The final version of the second national water resource strategy, launched publicly on Wednesday, aimed to show how the department of water affairs's new strategy seeks to ensure that the country will not run out of water
The strategy is the legal mechanism for enforcing the National Water Act. At its core is the idea that water has to be shared “equitably”. But this is a problem with competing needs and crumbling infrastructure in the world’s 30th driest country.
Several scenarios have said by 2030 the demand for water in South Africa will outstrip supply by 15%.
Trevor Balzer, the acting director general of the department, said a water crunch was looming. “Running forward to 2030 your demand and supply could start intersecting in most of the metro areas.” The department would then have to rely on “water conservation and changes in behaviour” to ensure that there was enough to go around.
But Molewa insisted “we will not run out of water”.
“The day when everyone has 24/7 water will come. It is doable and we must work hard to get there,” she said.
The strategy has several short- and long-term strategies to averting a nationwide water shortage. The biggest is by building things. South Africa is a world leader at this – virtually all the water in Gauteng comes from somewhere else along tunnels. The next big project is the second phase of the Lesotho Highlands Water Scheme, but its water will only come online in 2020.
Desalination in Gauteng
For the coastal cities there is desalination – taking the salt out of water to make it potable. This is the most expensive way to get water, around five times more than water from a pump and treatment plant. A few plants are already working in smaller coastal cities, and for Cape Town and Durban it is the only real option to ensure demand does not outstrip supply.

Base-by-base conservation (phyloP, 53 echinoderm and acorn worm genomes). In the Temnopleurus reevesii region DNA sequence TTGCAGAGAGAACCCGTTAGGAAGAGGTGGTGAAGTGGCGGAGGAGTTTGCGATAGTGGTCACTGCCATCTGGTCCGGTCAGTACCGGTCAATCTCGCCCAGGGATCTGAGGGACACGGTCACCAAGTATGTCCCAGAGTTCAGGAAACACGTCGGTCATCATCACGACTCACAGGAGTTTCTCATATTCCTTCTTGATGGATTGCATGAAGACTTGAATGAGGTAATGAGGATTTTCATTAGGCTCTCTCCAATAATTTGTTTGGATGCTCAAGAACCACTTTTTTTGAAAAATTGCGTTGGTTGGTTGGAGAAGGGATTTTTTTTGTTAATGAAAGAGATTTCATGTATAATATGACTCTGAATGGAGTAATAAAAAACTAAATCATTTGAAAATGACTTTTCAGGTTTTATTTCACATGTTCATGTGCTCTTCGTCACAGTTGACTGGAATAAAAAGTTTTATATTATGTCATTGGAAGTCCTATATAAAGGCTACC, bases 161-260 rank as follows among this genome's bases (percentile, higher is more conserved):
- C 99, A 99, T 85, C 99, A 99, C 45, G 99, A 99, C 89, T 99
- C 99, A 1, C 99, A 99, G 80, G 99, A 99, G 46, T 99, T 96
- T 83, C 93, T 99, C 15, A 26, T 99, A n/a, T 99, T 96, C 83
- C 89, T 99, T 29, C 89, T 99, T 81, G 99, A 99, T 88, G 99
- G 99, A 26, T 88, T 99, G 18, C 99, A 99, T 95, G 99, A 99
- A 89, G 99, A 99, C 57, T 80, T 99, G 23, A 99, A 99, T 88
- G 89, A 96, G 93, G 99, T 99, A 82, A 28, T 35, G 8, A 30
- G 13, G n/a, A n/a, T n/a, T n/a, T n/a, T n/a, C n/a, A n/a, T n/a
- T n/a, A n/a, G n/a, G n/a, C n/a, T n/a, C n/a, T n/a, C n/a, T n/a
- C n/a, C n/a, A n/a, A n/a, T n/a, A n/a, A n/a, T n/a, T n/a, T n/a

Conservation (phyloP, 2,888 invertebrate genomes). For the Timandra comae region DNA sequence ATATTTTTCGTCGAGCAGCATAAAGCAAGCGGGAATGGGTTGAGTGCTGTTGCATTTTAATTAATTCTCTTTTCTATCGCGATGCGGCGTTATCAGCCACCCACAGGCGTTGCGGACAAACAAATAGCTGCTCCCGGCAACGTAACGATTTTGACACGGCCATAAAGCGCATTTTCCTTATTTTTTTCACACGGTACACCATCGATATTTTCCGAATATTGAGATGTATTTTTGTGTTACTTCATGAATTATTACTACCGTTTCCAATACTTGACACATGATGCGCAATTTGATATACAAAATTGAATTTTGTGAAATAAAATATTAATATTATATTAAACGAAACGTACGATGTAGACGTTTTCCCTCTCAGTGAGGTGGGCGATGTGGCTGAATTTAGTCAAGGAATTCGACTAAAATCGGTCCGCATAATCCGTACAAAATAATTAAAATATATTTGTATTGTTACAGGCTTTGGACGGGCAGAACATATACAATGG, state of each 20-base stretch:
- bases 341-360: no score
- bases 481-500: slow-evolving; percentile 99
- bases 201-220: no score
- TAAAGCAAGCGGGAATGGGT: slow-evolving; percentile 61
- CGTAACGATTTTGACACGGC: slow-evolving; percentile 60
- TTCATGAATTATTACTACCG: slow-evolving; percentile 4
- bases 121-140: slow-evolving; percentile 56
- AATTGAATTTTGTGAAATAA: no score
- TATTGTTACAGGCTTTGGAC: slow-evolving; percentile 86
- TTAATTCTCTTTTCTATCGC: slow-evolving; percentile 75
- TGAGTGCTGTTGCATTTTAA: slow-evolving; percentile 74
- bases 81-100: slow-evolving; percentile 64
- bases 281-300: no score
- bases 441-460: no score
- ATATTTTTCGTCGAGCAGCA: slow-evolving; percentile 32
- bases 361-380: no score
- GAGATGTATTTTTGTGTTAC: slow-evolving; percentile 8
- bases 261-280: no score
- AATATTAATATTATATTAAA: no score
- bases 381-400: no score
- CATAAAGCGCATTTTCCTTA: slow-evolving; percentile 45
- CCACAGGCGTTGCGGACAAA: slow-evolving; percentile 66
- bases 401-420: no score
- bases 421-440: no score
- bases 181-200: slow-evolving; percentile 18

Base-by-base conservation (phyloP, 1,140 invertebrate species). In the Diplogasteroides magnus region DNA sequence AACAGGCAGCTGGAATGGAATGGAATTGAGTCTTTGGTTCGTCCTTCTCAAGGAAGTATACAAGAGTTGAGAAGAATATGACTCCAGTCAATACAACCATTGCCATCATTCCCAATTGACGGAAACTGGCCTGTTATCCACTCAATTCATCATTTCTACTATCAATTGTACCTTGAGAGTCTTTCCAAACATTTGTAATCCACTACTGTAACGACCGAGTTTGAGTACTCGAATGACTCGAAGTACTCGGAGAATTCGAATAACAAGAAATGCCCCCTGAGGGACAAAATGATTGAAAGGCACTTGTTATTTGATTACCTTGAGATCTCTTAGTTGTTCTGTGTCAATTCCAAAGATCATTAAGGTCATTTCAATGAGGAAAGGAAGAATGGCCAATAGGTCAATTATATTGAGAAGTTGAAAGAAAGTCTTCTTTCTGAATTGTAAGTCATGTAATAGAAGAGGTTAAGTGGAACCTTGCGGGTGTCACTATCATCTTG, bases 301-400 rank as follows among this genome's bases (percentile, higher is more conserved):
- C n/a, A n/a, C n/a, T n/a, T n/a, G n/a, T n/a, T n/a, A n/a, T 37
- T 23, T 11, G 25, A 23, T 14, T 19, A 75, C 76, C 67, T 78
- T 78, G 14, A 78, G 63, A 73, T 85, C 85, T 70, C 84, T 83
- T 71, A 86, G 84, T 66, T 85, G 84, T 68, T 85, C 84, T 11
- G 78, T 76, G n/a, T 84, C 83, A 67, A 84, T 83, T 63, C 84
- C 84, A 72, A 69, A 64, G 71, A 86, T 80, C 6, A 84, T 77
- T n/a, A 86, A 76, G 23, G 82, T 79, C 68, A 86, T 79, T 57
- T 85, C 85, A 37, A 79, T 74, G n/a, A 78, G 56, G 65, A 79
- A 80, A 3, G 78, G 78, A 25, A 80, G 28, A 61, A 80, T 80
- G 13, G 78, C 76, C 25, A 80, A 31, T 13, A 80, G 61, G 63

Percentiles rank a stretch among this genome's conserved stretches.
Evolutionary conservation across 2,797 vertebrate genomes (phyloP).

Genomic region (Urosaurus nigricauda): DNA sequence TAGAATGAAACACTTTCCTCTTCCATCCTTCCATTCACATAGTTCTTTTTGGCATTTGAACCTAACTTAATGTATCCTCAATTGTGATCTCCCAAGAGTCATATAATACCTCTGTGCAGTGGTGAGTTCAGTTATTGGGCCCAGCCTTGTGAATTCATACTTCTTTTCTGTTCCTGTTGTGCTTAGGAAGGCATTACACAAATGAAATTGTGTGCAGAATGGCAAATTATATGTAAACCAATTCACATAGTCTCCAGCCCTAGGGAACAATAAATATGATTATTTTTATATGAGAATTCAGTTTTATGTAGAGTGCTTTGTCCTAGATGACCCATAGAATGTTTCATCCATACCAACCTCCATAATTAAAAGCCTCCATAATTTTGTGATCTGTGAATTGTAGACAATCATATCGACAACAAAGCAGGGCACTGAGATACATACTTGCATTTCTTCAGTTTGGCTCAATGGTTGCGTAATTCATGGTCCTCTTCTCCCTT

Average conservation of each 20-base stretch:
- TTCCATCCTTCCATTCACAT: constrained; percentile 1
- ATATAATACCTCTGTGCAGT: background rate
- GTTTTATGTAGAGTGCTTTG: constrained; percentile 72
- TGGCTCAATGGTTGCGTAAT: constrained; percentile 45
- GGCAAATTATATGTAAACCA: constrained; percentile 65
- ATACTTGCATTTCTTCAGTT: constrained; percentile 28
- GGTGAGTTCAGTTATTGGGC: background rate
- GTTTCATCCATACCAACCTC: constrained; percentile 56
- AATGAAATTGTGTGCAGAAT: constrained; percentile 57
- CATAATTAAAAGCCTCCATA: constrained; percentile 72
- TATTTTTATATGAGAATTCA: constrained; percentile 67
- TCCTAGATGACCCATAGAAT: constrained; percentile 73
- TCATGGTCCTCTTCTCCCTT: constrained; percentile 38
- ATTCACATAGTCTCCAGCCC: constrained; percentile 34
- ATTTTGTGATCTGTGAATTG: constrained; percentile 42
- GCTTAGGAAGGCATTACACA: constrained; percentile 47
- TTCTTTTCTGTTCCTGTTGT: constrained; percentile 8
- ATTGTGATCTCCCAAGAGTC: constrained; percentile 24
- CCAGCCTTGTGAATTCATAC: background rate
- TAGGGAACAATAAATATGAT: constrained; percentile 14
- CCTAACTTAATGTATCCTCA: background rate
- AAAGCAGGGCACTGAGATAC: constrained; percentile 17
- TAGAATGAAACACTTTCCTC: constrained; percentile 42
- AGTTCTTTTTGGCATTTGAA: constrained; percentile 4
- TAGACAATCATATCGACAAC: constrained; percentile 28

Balzer said feasibility studies for these plants had already gone ahead, so plans were advanced.
Desalination is also an option in Gauteng, thanks to the acid mine drainage water creeping to the surface that needs to be treated. The current situation has resulted in the pumping of salty water into local rivers, but by 2017 this will be treated, said Balzer, adding that this will add 5% more water to the province’s supply.
The only other solutions are to work with what we have, the acting director general said.
Water affair’s biggest campaign is in demand-side reduction and efficiency. Similar to Eskom, the department is trying to reduce leakage and teach people to use less.
This is because a third of South Africa’s water is lost. Molewa said the total loss is R11-billion a year. Taken together, this is equivalent to half of all the water currently sitting in the Vaal Dam, the source of most of Gauteng’s water.
Leaks come from poor maintenance of infrastructure, with some cities and town siting with pipes that are a century old and have lead in them. Funds for water are also diverted to other projects.
Balzer said 273 towns (30% of all towns) were “already in distress” and had problems with a secure supply of water. Treasury launched a R4.3-billion grant, specifically for municipal-water projects, this week. The department of water affairs aims to supply the projects with technical assistance because most municipalities were lacking people with the required skills.
The last solution is to recycle water. Molewa said several projects had already started and that the water recycled is drinkable. "It is very good water, better than bottled water.”
But the thought of drinking water from your own waste is not a palatable one, however safe the water is. An attempt by the eThekwini municipality to mix recycled water with normal treated water was met with strong opposition and petitions.